“Studies concerning threatened species often focus on factors promoting extinction risk, but our study shows that a common management practice such as assisted colonization can have observable evolutionary impacts within a few decades,” Stockwell explains. “This is important because such evolution may result in refuge populations that are actually mal-adapted to their native habitat.”
Research funding included U.S. Department of Defense Legacy Resource Program Grant no. DACA87-00-H-0014, an EPA-STAR North Dakota Experimental Program to Stimulate Competitive Research grant to Dr. Stockwell, and a U.S. Environmental Protection Agency Science to Achieve Results fellowship to Dr. Collyer. Dr. Heilveil is a former postdoctoral student of Dr. Stockwell and Dr. Collyer, a Ph.D. student advised by Dr. Stockwell.More information:
http://www.plosone.org/article/info:doi/10.1371/journal.pone.0022310“The Rate of Evolution,” Interview with Dr. Craig Stockwell
Carol Renner | Newswise Science News
Water forms 'spine of hydration' around DNA, group finds
26.05.2017 | Cornell University
How herpesviruses win the footrace against the immune system
26.05.2017 | Helmholtz-Zentrum für Infektionsforschung
Staphylococcus aureus is a feared pathogen (MRSA, multi-resistant S. aureus) due to frequent resistances against many antibiotics, especially in hospital infections. Researchers at the Paul-Ehrlich-Institut have identified immunological processes that prevent a successful immune response directed against the pathogenic agent. The delivery of bacterial proteins with RNA adjuvant or messenger RNA (mRNA) into immune cells allows the re-direction of the immune response towards an active defense against S. aureus. This could be of significant importance for the development of an effective vaccine. PLOS Pathogens has published these research results online on 25 May 2017.
Staphylococcus aureus (S. aureus) is a bacterium that colonizes by far more than half of the skin and the mucosa of adults, usually without causing infections....
Physicists from the University of Würzburg are capable of generating identical looking single light particles at the push of a button. Two new studies now demonstrate the potential this method holds.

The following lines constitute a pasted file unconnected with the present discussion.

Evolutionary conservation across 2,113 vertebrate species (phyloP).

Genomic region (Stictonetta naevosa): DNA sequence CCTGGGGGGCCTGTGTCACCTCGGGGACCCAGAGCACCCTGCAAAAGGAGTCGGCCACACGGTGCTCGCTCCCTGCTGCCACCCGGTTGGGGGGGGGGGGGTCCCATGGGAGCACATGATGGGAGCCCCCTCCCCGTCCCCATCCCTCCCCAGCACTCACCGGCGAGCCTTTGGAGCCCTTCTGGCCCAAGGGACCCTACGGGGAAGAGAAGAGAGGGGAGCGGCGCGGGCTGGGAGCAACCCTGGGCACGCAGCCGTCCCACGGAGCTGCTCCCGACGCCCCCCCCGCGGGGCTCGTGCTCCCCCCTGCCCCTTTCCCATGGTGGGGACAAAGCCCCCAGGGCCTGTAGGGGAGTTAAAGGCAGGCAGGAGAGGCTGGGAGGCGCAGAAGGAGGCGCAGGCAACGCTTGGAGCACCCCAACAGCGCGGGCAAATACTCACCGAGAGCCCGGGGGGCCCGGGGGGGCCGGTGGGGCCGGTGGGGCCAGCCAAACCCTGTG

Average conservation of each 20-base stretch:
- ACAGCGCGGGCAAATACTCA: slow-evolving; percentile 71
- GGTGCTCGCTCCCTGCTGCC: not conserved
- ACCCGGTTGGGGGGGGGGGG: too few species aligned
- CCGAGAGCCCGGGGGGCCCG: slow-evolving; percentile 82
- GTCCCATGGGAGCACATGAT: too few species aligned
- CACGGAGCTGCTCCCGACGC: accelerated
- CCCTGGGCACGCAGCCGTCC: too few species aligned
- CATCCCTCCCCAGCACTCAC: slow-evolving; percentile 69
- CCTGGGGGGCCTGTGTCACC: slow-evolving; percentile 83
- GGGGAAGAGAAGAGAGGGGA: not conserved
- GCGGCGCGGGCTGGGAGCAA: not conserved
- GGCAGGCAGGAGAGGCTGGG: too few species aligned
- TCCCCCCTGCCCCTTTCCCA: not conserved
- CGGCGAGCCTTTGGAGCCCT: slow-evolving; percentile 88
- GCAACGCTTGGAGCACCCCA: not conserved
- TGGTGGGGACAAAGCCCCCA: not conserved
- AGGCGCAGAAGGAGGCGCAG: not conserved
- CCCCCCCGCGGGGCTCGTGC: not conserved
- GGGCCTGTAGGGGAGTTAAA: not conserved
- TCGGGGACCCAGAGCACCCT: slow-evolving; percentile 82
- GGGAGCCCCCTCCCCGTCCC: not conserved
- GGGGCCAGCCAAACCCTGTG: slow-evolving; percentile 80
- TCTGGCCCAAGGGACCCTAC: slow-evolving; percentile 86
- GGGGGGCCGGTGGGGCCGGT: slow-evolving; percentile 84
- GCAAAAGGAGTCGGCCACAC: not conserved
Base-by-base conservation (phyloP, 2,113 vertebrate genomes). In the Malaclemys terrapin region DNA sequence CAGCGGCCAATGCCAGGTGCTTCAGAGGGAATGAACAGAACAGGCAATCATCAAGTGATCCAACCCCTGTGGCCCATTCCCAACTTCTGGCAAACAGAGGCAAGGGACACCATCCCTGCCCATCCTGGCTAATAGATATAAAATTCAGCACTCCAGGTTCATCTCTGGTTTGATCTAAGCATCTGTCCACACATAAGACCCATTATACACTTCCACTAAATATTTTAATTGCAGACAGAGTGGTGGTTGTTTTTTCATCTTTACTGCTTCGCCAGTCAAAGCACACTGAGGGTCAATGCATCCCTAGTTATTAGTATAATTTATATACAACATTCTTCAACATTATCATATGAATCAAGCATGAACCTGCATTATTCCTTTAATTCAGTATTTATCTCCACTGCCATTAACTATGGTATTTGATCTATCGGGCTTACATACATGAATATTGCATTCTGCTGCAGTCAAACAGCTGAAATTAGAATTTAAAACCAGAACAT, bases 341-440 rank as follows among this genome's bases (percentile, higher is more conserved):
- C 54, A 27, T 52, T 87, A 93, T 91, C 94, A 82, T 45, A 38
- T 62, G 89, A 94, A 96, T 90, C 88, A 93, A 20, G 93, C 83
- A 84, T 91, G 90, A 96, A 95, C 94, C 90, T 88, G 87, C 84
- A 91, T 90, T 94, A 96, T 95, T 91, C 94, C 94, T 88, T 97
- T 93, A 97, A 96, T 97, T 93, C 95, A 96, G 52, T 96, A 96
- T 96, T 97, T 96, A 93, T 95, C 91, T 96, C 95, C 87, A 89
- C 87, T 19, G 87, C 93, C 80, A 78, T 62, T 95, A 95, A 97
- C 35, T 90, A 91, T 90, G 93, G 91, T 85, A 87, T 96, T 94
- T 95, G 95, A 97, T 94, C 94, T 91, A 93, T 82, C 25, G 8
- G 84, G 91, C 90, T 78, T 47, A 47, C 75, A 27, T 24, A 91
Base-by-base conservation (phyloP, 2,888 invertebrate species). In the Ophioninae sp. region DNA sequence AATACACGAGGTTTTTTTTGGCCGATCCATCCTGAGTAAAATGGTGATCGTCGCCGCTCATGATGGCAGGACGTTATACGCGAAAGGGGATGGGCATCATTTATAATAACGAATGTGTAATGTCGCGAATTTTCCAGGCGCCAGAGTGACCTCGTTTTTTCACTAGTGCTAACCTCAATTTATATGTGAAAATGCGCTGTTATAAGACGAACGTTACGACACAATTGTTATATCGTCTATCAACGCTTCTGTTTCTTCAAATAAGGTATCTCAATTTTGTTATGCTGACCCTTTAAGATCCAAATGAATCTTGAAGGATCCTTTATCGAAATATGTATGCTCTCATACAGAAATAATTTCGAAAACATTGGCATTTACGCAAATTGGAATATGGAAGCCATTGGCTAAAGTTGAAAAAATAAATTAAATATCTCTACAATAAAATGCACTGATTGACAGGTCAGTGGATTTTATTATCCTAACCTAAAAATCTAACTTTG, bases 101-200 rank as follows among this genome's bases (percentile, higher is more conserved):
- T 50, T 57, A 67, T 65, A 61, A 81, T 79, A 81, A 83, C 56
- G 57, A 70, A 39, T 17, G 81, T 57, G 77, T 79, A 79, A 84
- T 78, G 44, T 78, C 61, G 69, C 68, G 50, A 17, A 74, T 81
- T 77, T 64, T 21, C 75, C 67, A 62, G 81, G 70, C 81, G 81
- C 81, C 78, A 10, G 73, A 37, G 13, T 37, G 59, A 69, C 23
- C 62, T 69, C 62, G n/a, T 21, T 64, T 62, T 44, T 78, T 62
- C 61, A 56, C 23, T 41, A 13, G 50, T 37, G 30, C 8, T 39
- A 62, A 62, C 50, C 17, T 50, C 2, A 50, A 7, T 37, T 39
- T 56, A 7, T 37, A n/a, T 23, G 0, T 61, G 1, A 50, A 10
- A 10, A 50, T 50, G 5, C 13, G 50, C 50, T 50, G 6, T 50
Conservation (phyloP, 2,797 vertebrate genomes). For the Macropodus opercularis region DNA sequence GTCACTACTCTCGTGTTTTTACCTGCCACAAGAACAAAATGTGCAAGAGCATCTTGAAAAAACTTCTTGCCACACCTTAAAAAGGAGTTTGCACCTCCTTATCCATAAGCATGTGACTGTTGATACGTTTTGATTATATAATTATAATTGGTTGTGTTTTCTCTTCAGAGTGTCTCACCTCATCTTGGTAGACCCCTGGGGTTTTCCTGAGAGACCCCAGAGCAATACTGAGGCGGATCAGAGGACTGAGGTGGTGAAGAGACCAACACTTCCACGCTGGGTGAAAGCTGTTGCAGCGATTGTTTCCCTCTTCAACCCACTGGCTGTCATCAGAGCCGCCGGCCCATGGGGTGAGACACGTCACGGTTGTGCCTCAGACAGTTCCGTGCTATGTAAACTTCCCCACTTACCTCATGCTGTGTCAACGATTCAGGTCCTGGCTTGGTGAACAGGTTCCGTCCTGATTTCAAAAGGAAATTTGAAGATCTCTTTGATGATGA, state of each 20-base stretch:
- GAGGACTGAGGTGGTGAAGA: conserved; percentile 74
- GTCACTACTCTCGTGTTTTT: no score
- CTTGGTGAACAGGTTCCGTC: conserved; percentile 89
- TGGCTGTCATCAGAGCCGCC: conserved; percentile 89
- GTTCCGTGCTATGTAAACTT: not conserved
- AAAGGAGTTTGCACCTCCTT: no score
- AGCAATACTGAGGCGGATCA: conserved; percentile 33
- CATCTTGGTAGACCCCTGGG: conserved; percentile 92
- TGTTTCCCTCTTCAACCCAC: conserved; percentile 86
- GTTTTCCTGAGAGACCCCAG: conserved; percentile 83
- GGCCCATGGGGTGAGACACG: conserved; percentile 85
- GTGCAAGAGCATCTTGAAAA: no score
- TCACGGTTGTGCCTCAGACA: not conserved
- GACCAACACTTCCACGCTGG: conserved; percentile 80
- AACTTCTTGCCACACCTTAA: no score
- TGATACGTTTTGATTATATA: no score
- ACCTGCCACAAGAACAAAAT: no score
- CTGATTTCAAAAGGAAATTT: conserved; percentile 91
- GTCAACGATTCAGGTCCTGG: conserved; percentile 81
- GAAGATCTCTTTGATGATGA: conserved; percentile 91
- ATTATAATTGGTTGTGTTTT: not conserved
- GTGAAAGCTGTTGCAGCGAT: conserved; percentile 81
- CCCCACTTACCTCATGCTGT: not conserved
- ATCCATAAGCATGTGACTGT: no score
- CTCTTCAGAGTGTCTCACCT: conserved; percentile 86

The quantum computer has fuelled the imagination of scientists for decades: It is based on fundamentally different phenomena than a conventional computer....
An international team of physicists has monitored the scattering behaviour of electrons in a non-conducting material in real-time. Their insights could be beneficial for radiotherapy.
We can refer to electrons in non-conducting materials as ‘sluggish’. Typically, they remain fixed in a location, deep inside an atomic composite. It is hence...
Two-dimensional magnetic structures are regarded as a promising material for new types of data storage, since the magnetic properties of individual molecular building blocks can be investigated and modified. For the first time, researchers have now produced a wafer-thin ferrimagnet, in which molecules with different magnetic centers arrange themselves on a gold surface to form a checkerboard pattern. Scientists at the Swiss Nanoscience Institute at the University of Basel and the Paul Scherrer Institute published their findings in the journal Nature Communications.
Ferrimagnets are composed of two centers which are magnetized at different strengths and point in opposing directions. Two-dimensional, quasi-flat ferrimagnets...
An Australian-Chinese research team has created the world's thinnest hologram, paving the way towards the integration of 3D holography into everyday...
24.05.2017 | Event News
23.05.2017 | Event News
22.05.2017 | Event News
26.05.2017 | Life Sciences
26.05.2017 | Life Sciences
26.05.2017 | Physics and Astronomy